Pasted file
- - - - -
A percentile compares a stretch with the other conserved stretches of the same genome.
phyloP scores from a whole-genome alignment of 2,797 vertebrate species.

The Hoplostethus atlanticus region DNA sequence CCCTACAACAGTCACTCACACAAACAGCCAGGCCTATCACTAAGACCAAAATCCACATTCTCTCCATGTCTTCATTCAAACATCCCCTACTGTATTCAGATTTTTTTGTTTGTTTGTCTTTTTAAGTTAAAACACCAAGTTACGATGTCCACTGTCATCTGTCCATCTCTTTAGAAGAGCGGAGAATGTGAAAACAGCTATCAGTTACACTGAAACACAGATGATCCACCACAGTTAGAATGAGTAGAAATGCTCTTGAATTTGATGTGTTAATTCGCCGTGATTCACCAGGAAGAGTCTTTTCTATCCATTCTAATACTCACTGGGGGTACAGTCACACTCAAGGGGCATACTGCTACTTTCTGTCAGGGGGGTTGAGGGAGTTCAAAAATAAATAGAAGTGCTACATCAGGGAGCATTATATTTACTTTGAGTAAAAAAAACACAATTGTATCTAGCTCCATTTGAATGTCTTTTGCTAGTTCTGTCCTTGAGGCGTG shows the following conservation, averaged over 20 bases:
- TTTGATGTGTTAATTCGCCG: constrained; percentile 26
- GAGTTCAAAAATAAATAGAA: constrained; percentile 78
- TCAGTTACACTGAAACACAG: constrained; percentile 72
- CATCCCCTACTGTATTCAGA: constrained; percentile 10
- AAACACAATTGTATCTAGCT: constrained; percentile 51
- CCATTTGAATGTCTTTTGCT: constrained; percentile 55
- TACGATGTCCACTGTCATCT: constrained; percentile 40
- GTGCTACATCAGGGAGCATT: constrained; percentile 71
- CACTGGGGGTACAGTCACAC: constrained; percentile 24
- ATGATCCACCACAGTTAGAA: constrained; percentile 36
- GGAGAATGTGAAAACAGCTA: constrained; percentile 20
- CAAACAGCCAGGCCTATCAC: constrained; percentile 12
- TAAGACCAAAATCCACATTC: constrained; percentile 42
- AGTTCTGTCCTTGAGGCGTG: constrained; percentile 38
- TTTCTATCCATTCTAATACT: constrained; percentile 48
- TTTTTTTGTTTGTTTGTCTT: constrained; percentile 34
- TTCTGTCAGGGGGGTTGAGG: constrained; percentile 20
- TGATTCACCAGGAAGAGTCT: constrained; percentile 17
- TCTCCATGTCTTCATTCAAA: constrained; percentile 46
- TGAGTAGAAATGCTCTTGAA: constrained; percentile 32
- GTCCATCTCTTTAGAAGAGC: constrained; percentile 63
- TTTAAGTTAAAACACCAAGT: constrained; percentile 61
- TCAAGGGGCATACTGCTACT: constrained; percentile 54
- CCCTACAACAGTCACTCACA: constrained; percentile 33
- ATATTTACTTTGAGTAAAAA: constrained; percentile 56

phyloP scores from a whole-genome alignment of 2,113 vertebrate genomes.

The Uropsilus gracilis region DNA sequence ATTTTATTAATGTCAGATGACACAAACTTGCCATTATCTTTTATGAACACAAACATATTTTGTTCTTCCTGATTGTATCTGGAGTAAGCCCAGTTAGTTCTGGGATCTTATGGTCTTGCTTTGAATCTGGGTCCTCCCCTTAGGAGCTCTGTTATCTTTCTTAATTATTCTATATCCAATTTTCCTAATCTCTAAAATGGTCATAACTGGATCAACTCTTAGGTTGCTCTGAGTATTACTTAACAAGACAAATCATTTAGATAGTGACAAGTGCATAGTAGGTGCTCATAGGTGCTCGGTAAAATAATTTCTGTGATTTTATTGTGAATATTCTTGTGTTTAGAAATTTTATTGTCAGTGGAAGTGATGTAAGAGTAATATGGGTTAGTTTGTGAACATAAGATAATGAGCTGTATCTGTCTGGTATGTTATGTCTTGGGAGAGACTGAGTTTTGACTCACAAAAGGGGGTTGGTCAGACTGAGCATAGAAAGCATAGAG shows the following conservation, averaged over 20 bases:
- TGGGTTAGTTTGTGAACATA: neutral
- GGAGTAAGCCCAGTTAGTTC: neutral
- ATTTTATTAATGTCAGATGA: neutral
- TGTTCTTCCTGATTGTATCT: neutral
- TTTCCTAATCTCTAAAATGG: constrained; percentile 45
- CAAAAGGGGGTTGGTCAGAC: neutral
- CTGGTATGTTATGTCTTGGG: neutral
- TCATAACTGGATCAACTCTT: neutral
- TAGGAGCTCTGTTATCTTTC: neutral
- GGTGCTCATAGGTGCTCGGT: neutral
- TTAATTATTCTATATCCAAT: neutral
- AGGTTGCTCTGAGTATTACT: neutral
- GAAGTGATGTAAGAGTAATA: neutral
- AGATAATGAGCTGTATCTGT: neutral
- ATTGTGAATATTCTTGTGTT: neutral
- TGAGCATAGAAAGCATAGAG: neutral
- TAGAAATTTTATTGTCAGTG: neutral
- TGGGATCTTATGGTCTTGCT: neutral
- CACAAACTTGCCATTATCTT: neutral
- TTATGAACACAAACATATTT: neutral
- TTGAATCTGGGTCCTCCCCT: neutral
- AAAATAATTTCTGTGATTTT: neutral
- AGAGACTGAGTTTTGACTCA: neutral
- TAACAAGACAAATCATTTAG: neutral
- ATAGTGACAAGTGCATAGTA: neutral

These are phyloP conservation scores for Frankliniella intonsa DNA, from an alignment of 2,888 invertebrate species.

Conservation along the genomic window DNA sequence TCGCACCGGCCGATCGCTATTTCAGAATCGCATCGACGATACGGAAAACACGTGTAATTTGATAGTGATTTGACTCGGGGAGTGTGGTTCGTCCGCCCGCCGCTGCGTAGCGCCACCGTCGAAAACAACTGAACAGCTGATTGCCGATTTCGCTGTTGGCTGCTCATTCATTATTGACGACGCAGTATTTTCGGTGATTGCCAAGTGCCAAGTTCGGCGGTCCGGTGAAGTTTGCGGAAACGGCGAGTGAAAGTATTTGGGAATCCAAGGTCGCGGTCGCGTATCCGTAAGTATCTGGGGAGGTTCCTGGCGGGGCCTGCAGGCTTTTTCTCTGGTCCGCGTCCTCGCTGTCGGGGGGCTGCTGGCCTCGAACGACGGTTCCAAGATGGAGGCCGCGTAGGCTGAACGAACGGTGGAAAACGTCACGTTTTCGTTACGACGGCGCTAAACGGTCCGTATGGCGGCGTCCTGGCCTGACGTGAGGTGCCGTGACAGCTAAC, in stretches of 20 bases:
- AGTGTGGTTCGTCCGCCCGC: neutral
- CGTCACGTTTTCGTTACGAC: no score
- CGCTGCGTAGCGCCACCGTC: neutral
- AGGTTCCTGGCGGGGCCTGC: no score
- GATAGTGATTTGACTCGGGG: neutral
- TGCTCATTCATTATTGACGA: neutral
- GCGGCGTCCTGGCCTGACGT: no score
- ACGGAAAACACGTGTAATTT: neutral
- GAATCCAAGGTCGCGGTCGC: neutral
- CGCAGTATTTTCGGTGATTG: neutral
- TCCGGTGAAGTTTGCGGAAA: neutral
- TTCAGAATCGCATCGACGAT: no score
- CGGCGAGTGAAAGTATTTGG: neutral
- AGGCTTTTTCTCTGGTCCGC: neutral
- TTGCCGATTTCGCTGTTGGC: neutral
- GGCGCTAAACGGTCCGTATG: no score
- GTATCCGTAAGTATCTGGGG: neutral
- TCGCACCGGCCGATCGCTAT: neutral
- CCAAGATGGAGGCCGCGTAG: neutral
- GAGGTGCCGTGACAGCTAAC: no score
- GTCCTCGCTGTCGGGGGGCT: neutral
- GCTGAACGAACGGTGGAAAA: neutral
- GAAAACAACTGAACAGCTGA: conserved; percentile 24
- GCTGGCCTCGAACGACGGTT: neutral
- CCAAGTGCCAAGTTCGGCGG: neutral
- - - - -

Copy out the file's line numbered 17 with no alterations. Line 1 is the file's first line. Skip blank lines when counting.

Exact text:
- AGTTCTGTCCTTGAGGCGTG: constrained; percentile 38